Housing & Economic Development

In March 1987, CCSCLA began a fight to save 64 low and moderate income housing units slated to be demolished for construction of a school. CCSCLA won a major victory when the Los Angeles Unified School District reversed its decision to take the homes in order to construct a school. The District instead chose an alternate site that would not require any housing demolition. CCSCLA recognized that the community could have both the needed schools and at the same time keep existing housing because there were alternatives such as: 1) build schools up instead of out, 2) re-open closed schools, 3) restructure and/or use different school calendars, and 4) demolish and/or change the usage of some of the dilapidated industrial sites in the community. CCSCLA now builds housing to enable the poor to improve their economic conditions.  Since that time, CCSCLA has developed over 700 units of affordable housing.  Our first completed development, Roberta Stephens Villas, has been considered a “model for the country” because it goes beyond providing bricks and mortar by providing social programs needed in our community. Roberta Stephens Villas is a joint venture project between CCSCLA and Canaan Housing Corporation (a subsidiary of Second Baptist Church). One Wilkins Place and Central Avenue Village Square, Gwen Bolden Manor, 1410 Apartments, Juanita Tate Legacy Towers (formerly Mt. Zion Towers) and Warwick Terrace Apartments were developed solely by CCSCLA. CCSCLA served as managing general partner or sole developer of each development and handled all financing for project development and construction. CCSCLA also handles property management in-house and personally establishes its tenant programs.  CCSCLA has received financial assistance with its housing development activities from the Local Initiative Support Corporation (LISC)/California Equity Fund, the City of Los Angeles, the California Tax Credit Allocation Committee, the State of California Housing and Community Development Department, the Department of Housing and Urban Development, the Federal Home Loan Bank Affordable Housing Program and private banks.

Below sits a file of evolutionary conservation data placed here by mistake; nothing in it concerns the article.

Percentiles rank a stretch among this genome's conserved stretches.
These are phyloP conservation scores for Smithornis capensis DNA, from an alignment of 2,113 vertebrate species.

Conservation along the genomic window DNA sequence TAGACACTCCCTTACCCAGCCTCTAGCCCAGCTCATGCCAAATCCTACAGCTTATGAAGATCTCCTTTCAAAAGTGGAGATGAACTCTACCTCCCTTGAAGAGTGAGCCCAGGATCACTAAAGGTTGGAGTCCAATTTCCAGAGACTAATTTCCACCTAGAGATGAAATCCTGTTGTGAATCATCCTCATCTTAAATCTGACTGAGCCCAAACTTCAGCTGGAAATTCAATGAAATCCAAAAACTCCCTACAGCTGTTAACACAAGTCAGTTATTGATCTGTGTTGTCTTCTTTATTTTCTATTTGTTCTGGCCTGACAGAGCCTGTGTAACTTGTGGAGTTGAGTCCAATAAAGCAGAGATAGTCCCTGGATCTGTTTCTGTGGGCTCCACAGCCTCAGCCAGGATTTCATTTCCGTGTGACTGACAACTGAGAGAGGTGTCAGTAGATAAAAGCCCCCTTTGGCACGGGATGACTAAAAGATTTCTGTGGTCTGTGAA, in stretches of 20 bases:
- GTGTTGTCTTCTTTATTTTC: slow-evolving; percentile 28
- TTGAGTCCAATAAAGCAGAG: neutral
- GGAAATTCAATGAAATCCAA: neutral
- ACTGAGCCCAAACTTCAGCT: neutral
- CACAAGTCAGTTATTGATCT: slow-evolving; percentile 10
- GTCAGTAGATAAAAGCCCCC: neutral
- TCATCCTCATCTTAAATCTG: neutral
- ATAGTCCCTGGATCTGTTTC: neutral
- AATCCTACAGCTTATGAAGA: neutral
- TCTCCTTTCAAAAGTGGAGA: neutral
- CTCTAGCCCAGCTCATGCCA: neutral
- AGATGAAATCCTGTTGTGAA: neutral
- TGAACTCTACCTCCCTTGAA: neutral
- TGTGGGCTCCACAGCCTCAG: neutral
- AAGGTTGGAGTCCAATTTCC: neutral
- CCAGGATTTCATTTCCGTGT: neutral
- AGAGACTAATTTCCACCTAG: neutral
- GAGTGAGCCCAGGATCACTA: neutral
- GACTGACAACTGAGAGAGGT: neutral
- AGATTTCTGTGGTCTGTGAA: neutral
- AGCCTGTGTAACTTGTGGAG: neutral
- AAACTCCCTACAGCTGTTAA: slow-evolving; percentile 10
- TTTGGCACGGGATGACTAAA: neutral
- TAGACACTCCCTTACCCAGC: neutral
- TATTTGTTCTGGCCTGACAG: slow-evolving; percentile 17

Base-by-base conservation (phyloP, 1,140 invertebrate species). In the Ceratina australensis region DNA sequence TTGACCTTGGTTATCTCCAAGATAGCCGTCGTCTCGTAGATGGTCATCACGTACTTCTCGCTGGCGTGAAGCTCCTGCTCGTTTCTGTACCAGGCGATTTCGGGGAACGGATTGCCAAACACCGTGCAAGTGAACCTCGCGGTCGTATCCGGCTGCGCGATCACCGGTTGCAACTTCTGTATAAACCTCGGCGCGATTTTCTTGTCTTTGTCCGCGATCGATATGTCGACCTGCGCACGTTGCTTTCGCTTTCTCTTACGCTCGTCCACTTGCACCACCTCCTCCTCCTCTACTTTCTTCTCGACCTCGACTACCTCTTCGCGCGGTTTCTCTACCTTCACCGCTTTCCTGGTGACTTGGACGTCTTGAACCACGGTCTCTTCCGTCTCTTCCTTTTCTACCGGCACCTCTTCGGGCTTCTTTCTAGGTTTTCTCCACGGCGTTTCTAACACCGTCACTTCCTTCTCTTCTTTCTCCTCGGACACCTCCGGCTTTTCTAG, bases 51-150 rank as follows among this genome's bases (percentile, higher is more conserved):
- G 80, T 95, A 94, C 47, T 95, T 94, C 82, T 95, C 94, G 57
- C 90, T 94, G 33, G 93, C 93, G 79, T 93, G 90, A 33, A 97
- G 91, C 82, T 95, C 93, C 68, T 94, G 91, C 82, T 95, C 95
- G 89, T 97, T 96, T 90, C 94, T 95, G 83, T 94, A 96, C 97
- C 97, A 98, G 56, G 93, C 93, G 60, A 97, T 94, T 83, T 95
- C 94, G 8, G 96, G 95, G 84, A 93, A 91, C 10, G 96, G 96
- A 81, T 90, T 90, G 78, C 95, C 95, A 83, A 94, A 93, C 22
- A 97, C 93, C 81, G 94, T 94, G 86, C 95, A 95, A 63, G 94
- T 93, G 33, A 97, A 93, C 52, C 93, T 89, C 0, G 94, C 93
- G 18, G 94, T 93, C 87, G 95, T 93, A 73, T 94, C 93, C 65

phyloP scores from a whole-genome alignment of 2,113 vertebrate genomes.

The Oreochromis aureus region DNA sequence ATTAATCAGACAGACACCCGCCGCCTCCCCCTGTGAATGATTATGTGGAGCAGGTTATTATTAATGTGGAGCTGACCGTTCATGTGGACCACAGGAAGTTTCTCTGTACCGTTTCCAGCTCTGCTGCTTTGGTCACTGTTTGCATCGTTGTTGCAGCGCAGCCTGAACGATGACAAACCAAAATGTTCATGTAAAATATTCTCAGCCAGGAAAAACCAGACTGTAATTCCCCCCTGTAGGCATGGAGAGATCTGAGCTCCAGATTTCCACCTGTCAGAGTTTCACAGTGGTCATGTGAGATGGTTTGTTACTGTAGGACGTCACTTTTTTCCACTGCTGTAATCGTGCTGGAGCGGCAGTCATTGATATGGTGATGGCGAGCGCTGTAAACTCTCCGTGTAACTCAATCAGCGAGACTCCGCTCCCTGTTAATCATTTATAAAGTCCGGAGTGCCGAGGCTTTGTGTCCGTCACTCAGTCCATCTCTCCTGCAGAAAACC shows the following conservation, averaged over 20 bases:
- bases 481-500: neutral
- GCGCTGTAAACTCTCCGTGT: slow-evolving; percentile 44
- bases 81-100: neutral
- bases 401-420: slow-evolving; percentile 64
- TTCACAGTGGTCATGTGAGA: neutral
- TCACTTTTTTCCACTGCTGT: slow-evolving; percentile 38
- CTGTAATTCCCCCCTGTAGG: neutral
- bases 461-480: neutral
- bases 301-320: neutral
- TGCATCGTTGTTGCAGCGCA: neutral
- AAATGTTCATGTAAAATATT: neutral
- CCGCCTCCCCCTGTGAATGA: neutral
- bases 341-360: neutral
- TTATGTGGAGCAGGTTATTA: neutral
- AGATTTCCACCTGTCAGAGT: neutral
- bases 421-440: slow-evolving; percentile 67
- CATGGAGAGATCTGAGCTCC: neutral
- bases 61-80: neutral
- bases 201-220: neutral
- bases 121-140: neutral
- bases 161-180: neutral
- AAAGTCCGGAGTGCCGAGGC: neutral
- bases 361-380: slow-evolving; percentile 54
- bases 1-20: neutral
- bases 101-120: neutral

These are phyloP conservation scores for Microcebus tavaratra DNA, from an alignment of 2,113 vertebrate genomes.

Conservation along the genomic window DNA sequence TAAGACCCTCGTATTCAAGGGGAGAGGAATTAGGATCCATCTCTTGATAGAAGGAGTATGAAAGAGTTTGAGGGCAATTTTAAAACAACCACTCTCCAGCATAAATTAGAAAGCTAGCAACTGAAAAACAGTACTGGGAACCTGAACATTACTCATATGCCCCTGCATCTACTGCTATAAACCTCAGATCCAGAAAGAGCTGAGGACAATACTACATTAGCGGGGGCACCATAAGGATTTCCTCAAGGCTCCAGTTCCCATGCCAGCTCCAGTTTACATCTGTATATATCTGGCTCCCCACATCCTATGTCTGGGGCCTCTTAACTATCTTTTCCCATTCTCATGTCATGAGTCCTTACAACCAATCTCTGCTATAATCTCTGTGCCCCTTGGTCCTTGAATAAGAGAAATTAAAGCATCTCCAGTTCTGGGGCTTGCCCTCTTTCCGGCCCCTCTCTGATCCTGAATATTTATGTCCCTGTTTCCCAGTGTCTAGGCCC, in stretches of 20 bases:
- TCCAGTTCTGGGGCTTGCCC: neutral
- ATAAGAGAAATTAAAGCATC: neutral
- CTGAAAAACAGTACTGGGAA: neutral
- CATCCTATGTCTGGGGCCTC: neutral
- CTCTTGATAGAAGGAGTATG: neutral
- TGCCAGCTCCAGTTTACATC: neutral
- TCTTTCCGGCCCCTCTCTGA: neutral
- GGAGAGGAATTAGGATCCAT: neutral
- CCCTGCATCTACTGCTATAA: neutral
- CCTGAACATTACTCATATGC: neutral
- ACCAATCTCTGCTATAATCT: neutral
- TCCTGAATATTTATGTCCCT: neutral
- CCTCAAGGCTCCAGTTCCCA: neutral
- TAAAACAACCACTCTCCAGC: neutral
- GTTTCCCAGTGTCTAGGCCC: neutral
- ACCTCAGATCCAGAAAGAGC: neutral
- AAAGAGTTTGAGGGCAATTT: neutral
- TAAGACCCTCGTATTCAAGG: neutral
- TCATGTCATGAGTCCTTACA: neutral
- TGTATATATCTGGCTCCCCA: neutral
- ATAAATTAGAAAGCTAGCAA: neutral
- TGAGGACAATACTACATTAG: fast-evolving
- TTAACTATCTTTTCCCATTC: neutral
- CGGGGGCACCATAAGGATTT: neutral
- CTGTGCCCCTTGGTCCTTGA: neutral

Features of all of our housing developments: Affordable housing for 35%, 50% and 60% of area median income families, central air and heat (not acquired and renovated properties), affordable rents, 1 bedroom through 5 bedroom units are aslarge as 1,600 sq. ft., sundecks, courtyards and play areas, recycling programs and tenant associations. Realizing how unemployment can have a direct impact on ones ability to maintain shelter, we have organized a job referral program in conjunction with the Employment Development Department to help assist anyone in the community to find employment.  On all CCSCLA construction projects we coordinate employment opportunities between contractors, subcontractors and community residents.  CCSCLA provides initial screening to ensure that companies get the best possible candidates. One Wilkins Place housed the printshop job training center in partnership with CCSCLA, Trade Technical Community College and Abraham Freeman Occupational Center. Students from both Trade Technical and Abraham Freeman were able to work in the job training arena and receive work experience and credits.

CCSCLA assisted both schools in preparing bids on printing jobs for government and corporate contracts. The center provided computer services and training to local students and professionals. The name of the print-shop/job training center was “On Time Printing and Copy Center,” characterized by a clock tower in One Wilkins Place and operated until 2001.Central Avenue Village Square Central Avenue Village Square was home of the first wellness center to be established in the South Central Community. The center, called The Well, was started by the UCLA Department ofPsychology. The Well offered women’s self-help health programs such as parenting, weight control, general emotional support, women over 50 forums, mess management, yoga and aerobics.  It also offered HIV/AIDS outreach and education.  The Well operated until the late 1990’s. Gwen Bolden Manor will provides shared housing for youth who have been release from the guardianship of the foster care system and families.